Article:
3. Champs (and a Bear) In the Middle

Mike “Manny” Bader was one the VA-56 LSOs, but on this night he was flying a combat mission on the wing of our squadron commanding officer, CDR Lew Chatham. ‘Bear’ Pickavance, a Raven from VA-93 was also flying with the Champs after his flight leader’s aircraft had a problem after launch.  Also on this event flying an F-4 Phantom was the AirWing Five Commander (CAG), CDR C.E. Meyers. CAG had landed, shut down, and was walking down the bow between parked aircraft.  Many and Skipper Lew had just been parked and were beginning shutdown procedures.  All three were boresighted by the A-6 as it skidded out of control toward the “pack” of parked aircraft on Midway’s bow.

From Manny:

That was a tough night.  The worst of the cruise.  Here is how I remember it.

Lew & I were on a 2 plane CAS mission somewhere down south.  It was night ops from the get go.  As I remember it, CAG came in on the same target that we were on.  Lew landed first back aboard and was parked on the starboard side just in front of the island at an angle.  I was parked next to him pointing pretty much straight ahead.  I had my canopy open, had already unstrapped and was about to shut down the engine when I felt my whole aircraft lurch violently forward, twisting to the left.  The A-6, who we know broke off his starboard wheel was pivoted to the right as soon as the stub caught the wire.  When it came forward at MRP it hit my right wing which I recall had at least one or more bombs.  I seem to remember a shrike but that would not have been in the load for a CAS mission down south.  I looked over and saw flames around my right wing.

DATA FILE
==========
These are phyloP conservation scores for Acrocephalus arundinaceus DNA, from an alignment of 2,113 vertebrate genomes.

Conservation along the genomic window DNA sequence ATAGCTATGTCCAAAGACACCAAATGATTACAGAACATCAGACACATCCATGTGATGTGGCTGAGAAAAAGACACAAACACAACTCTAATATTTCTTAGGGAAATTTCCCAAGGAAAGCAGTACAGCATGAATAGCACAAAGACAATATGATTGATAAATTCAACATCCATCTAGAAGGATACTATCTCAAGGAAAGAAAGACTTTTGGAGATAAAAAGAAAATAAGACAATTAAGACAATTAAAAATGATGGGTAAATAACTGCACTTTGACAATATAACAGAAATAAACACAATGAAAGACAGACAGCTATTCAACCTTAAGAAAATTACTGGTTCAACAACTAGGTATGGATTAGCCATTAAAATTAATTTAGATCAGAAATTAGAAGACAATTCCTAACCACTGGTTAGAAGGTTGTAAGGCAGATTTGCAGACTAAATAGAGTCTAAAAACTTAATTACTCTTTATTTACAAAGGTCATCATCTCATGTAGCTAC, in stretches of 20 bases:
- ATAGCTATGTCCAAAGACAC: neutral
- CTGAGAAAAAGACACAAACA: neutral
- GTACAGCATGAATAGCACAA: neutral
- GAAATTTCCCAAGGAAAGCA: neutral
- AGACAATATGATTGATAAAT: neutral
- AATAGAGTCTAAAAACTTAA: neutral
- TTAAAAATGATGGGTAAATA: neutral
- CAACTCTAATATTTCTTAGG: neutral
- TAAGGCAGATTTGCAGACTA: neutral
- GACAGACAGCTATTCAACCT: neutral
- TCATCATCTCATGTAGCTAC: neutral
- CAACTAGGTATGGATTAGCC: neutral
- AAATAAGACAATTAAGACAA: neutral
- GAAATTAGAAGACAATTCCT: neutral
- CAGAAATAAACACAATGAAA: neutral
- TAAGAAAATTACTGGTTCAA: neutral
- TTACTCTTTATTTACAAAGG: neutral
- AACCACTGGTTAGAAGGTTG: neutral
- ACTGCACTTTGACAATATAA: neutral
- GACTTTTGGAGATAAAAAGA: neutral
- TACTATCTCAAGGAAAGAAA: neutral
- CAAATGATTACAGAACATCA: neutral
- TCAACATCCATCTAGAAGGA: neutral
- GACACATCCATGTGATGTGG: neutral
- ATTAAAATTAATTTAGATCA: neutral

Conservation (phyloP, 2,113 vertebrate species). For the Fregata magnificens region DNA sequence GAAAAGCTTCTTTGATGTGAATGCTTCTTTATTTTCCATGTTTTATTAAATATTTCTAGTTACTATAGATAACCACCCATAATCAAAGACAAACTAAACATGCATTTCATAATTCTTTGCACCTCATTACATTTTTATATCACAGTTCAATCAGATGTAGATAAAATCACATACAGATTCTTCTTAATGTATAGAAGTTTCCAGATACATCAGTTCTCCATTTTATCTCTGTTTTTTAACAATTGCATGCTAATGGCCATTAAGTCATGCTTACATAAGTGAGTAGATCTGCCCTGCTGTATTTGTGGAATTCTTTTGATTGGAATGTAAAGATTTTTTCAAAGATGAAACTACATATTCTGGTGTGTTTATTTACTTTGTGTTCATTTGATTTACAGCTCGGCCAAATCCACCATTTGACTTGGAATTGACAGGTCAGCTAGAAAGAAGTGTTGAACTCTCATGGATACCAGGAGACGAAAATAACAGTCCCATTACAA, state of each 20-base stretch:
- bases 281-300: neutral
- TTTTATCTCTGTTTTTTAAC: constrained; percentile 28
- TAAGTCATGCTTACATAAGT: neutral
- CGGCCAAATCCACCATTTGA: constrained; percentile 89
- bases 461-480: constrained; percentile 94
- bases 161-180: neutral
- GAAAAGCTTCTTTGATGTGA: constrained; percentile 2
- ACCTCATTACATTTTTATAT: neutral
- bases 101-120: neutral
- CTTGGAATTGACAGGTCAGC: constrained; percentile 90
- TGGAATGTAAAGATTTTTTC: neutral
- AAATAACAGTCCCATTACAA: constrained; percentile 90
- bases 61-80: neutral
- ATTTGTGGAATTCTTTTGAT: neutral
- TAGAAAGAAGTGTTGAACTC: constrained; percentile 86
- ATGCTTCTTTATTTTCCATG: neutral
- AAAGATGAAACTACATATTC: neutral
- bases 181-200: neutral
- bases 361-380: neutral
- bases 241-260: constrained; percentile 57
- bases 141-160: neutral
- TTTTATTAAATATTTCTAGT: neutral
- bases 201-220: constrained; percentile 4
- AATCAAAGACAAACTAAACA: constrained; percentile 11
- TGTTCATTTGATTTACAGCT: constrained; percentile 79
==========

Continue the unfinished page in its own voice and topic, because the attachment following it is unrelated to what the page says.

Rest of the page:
The next thing I remember was standing 20 in front of my a/c holding back the plane captain telling him not to get too close in case the bombs blew.  Like 20 ft. would have made a difference.  I had jumped all the way down from the cockpit without using the steps.  The fire truck was trying to fight the fire but my A-7 engine was still running.  My plane captain ran up and shut it down after he saw that fighting the fire with that exhaust working against the fire crew was working hampering their efforts.  He got a medal for that.  I then started moving aft to get out of the fire area to get below.  I passed CAG who was lying on the flight deck having been hit by the A-6 tire. His F-4 had been hit by the A-6 also and I think it was pushed over the side.  His face was contorted into an expression of excruciating pain and his screams of agony I will never forget.  There were  bits and pieces of flesh on the flight deck.